Probably In, But People Will Argue

Carlos Beltran — His career stock has improved as he’s continued to an effective hitter late in his career, but I feel like he may not yet be fully appreciated by many due to the lack of hardware and rings and things. Overall, however, his numbers are comparable to several Hall of Famers. One thing a lot of people overlook in Hall of Fame careers is just how much playing for one team — which was once the norm due to the Reserve Clause — colors the narrative of a player’s case. Beltran is Billy Williams, right? Except without the entire career with the Cubs and the adoration of those fans to speak for him. As we’ve seen with Tim Raines, having someone stump for a guy is important. Which team’s fan base stumps for Beltran?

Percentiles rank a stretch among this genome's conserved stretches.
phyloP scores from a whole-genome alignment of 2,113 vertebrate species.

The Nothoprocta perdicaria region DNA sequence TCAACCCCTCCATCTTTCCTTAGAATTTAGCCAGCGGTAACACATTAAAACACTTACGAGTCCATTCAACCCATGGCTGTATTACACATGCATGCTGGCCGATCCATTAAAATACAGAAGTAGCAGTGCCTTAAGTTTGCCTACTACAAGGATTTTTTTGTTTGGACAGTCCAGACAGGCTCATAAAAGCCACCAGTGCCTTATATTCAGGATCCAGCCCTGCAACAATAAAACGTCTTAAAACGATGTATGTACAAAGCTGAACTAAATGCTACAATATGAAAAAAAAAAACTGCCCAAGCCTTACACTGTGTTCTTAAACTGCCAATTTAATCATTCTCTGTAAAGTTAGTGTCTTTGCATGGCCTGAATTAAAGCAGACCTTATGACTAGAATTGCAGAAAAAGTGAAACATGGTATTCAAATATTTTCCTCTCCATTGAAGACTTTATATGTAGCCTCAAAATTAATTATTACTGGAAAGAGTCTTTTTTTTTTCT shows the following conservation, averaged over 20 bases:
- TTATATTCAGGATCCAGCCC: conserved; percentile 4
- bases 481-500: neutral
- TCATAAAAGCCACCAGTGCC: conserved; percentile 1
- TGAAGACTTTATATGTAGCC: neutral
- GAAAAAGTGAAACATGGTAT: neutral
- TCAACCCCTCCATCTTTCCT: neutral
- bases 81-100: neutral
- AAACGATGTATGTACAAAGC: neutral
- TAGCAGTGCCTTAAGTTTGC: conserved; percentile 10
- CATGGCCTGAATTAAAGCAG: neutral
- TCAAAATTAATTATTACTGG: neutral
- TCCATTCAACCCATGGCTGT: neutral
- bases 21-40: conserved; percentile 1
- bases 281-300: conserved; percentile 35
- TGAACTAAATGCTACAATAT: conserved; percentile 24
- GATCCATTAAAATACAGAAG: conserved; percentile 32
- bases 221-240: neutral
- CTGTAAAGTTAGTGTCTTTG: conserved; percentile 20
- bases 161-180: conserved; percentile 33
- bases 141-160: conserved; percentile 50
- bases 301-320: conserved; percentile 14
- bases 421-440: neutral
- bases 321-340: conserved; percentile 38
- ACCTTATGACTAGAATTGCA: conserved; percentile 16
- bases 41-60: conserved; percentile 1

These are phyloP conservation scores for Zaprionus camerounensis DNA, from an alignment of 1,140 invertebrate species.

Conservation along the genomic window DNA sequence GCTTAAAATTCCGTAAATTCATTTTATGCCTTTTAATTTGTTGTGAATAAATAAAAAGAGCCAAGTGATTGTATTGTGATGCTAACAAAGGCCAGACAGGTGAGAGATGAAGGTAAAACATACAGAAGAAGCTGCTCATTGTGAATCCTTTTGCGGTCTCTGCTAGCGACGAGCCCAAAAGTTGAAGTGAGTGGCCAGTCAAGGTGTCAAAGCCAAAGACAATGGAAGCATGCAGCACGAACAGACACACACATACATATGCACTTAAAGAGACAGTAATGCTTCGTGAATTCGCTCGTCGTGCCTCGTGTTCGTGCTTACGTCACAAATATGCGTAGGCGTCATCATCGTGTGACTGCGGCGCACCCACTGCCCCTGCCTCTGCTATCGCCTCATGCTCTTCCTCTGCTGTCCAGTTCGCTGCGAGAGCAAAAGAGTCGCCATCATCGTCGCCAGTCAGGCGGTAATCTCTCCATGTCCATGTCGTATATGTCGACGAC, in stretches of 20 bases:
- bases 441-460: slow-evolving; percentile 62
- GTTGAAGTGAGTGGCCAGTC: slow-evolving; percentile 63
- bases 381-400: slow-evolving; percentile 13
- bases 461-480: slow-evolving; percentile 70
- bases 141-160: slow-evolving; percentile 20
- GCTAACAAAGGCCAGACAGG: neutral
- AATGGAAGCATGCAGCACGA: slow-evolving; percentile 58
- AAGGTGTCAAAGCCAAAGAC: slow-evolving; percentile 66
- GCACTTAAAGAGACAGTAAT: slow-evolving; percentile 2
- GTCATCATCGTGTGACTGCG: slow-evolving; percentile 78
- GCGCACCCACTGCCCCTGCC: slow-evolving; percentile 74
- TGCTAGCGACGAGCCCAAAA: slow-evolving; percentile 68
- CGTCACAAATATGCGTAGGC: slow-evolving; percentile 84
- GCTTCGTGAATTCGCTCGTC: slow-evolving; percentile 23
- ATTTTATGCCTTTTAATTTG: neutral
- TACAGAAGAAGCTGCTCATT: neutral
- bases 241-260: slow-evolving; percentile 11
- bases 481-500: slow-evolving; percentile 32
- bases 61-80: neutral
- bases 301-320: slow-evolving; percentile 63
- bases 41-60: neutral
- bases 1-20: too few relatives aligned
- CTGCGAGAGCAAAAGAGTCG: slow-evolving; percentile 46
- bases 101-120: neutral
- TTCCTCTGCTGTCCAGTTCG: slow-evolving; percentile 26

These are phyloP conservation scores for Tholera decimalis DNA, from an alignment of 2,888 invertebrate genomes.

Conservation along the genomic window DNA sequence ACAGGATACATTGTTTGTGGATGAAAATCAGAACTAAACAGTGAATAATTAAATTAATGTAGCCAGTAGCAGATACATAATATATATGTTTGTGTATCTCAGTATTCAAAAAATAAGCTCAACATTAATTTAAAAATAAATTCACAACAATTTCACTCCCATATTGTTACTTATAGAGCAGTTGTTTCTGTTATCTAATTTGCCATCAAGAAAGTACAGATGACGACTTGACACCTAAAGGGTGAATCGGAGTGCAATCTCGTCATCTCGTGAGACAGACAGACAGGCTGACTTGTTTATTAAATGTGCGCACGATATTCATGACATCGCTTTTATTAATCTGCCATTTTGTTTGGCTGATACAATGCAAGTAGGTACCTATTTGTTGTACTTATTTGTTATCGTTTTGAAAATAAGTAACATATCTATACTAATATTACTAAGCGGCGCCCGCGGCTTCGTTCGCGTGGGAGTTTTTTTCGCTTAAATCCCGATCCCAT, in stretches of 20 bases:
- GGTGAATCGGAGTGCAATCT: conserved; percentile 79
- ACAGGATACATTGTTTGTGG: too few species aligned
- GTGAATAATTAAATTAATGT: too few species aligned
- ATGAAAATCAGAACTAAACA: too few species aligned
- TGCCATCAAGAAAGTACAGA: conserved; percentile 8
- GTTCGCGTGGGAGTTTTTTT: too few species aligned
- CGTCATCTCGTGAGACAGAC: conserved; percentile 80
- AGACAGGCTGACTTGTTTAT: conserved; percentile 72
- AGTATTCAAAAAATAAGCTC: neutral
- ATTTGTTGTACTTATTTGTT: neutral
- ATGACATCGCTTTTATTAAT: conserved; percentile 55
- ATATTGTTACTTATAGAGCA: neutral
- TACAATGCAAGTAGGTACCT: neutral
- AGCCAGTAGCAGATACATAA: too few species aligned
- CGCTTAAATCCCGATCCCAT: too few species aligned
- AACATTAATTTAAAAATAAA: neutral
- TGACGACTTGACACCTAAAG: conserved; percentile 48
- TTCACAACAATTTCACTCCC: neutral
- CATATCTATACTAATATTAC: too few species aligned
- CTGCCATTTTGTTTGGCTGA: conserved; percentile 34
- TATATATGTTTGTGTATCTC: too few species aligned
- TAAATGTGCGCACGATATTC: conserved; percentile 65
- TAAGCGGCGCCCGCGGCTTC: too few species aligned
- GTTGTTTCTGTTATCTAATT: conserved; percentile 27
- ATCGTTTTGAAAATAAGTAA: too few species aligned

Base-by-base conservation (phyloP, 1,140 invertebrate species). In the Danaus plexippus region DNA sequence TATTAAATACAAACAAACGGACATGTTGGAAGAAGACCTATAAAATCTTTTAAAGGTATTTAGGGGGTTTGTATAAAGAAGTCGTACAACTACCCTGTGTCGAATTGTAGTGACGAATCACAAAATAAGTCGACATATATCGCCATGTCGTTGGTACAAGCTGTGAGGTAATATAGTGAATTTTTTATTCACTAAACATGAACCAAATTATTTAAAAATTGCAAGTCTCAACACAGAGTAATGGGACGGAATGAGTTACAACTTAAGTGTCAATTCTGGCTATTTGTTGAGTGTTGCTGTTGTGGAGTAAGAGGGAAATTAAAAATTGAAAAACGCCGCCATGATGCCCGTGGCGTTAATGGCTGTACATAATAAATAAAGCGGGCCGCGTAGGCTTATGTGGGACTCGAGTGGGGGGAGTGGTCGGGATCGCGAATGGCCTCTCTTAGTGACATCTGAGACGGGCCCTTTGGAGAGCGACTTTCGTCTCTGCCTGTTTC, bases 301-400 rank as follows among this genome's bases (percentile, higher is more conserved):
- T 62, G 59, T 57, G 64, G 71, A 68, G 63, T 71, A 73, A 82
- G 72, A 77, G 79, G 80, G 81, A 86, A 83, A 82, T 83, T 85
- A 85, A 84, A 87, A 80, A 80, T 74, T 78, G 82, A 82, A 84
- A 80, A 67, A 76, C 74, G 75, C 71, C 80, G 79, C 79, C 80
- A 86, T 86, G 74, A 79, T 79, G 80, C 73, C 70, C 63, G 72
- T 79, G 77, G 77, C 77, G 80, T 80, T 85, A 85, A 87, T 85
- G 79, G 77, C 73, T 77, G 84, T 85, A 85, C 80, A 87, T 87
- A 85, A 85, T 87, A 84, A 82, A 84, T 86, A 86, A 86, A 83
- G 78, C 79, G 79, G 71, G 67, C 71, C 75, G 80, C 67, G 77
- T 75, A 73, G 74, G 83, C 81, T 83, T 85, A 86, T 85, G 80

Probably NOT in, But People Will Stump For Them

Chase Utley — I feel like he’s just short, though that’s mostly due to him getting a late start in his career and not compiling some of the counting stats voters like to see. Was definitely the best second baseman around for a number of years and has the rate stats and defensive reputation. A good case can be made for him. But the same is true of Larry Walker, Alan Trammell and a number of other guys who haven’t gotten the Hall of Fame love.

Jimmy Rollins — Utley’s former teammate may have an opposite case: a lot of good counting stats based on being a regular at 21, but he has somewhat lackluster rate stats and secondary stats for a Hall of Famer.